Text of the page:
Earlier this week members of Duluth's life safety department shared their concerns about recent layoffs that have hit their division particularly hard.
Greg Smith, who has been employed by the city for more than eight years, is one of four inspectors who lost their jobs.
During a public comment period before the Duluth City Council on Monday, Smith tried to put those cuts in perspective, saying: "This constitutes almost our entire division and only leaves one lead inspector working. We understand that this is a challenging time financially for the city and that the administration has a hard job ahead of it. However, we also recognize the negative impact these layoffs will have on city services by decreasing the safety and maintenance of rental units, resulting in an impact on the quality of life for thousands of tenants throughout our city."
Smith said spring and summer are typically the busiest seasons for the life safety division.
He warned that "As the days go on without housing inspectors working, 40% of Duluth's housing stock, which is comprised of over 14,400 rental units, will go uninspected and unregulated. Tenants who call with a housing complaint may go unassisted. Life safety issues such as vacant buildings and dangerous structures will have to be prioritized, leaving potential public hazards and nuisances unaddressed and inspections required by city code will be all but stopped."
Sohn Wehseler said people may not be aware of the multiple roles housing inspectors, like himself, play.
"The issues we come across on a weekly basis would stun the average citizen," he said. "Life safety works with many city and county departments to address zoning issues, animal abuse, as well as child and adult protective services. "
Wehseler said inspectors also ensure that everyone plays by the same rules and noted that the life safety division has brought 800 unlicensed rental properties into compliance since 2016.
City Councilor Derek Medved asked: "Why does it seem that life safety did take a huge impact or a decrease in personnel and other departments did not see that? I mean that was pretty much wiping out one whole department."
Medved questioned whether the 50-plus layoffs of city staff were occurring in a fair and equitable fashion.
"To date, we haven't seen any administrative positions laid off but more of the boots on the ground, as I explain it. So, to me that's a little concerning," he said. "So I'd like to ask: Why did life safety take such an impact?"
Noah Schuchman, Duluth's chief administrative officer, explained that in responding to the COVID-19 pandemic, the city had asked staff to work from home to the best of their abilities. But some jobs simply were impossible to perform in that setting. He said that initially the city continued to pay idled staff nevertheless.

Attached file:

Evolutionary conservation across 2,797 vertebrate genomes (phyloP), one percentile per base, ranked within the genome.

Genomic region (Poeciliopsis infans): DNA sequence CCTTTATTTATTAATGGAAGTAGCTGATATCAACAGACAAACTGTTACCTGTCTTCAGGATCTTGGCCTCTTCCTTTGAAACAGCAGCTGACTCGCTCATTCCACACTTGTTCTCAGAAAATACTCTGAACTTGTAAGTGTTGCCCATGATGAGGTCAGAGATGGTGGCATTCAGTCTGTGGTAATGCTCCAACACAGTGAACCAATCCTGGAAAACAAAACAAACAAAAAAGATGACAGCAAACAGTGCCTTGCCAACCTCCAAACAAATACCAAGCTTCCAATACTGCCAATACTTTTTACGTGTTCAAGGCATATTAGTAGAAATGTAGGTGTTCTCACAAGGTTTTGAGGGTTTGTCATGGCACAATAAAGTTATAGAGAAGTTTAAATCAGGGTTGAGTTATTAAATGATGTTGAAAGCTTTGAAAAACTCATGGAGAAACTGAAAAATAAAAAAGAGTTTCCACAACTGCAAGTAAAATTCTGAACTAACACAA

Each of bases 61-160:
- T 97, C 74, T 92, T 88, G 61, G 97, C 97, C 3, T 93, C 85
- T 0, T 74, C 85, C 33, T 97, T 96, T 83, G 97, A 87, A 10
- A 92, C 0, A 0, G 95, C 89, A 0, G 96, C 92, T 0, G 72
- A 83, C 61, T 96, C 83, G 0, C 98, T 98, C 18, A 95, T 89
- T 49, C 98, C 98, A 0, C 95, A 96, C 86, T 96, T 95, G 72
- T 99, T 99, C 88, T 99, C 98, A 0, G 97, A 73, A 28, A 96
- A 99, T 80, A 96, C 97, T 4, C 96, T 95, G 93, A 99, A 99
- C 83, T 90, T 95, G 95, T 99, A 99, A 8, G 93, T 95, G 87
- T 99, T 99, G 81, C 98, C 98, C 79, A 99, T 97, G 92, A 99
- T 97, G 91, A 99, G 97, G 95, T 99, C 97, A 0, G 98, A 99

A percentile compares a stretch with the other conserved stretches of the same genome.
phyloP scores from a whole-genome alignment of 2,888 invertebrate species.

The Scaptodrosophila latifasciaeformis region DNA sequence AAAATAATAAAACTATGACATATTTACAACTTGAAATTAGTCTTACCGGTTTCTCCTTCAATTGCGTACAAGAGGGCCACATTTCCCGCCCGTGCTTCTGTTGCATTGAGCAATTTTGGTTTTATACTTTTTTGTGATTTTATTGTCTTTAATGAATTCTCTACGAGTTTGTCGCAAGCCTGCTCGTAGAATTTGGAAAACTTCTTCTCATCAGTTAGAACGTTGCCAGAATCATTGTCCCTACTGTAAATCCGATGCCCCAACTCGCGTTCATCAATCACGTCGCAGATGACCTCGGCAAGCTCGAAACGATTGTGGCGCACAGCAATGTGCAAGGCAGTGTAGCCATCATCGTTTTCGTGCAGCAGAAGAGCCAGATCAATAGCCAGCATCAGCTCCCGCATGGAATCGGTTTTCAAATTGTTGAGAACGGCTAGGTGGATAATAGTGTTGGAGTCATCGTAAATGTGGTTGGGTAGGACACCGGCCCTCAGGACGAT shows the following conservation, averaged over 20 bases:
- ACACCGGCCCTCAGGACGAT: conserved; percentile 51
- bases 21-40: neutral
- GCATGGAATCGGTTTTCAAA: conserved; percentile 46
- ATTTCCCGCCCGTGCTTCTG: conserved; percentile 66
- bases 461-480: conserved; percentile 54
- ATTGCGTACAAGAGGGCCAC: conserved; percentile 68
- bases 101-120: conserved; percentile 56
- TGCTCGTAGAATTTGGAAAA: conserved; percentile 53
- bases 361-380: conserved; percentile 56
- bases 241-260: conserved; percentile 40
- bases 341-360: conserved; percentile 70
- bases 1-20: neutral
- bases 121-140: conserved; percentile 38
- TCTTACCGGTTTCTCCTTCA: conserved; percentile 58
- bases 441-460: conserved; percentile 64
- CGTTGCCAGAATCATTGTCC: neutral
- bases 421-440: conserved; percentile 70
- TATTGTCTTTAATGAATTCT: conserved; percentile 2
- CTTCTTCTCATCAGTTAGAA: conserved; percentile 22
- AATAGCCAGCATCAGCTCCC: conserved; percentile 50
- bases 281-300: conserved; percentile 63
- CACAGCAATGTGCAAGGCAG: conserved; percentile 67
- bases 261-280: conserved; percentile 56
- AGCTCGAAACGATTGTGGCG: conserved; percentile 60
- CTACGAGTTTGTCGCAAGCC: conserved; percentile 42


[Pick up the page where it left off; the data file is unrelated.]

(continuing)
"And at a certain point, after now six weeks, that is not something that financially we are able to continue to do — to pay people who are not able to do their normal job functions," he said.
"In this case, with the life safety folks, one of the core duties is to go into people's homes, and given the safety implications of that we were not willing to ask them to do that. And that meant they were at home and not able to work to their full extent. So, that is why we started with that group," Schuchman said.
Councilor Joel Sipress thanked the housing inspectors for sharing their concerns and said: "I know the future is very, very uncertain, and I don't want to in any way sugarcoat the seriousness of the city's financial situation and the degree of difficulty of decisions that are going to have to be made. But with that said, I want to make sure that everyone in life safety understands that I, and I believe all of us, recognize how important their work is. I've been on this council for about six years now, and from working with constituents I've seen how important that work is."
Schuchman noted that in his previous job with the city of Minneapolis, he oversaw regulatory functions, including housing inspection services, and has a personal appreciation for the importance of the work.
"Certainly our intent is to bring those folks back as soon as we are able, while also understanding our need to protect the long-term financial future of the city, and I appreciate their comments this evening and their passion for their work. I share that," he said.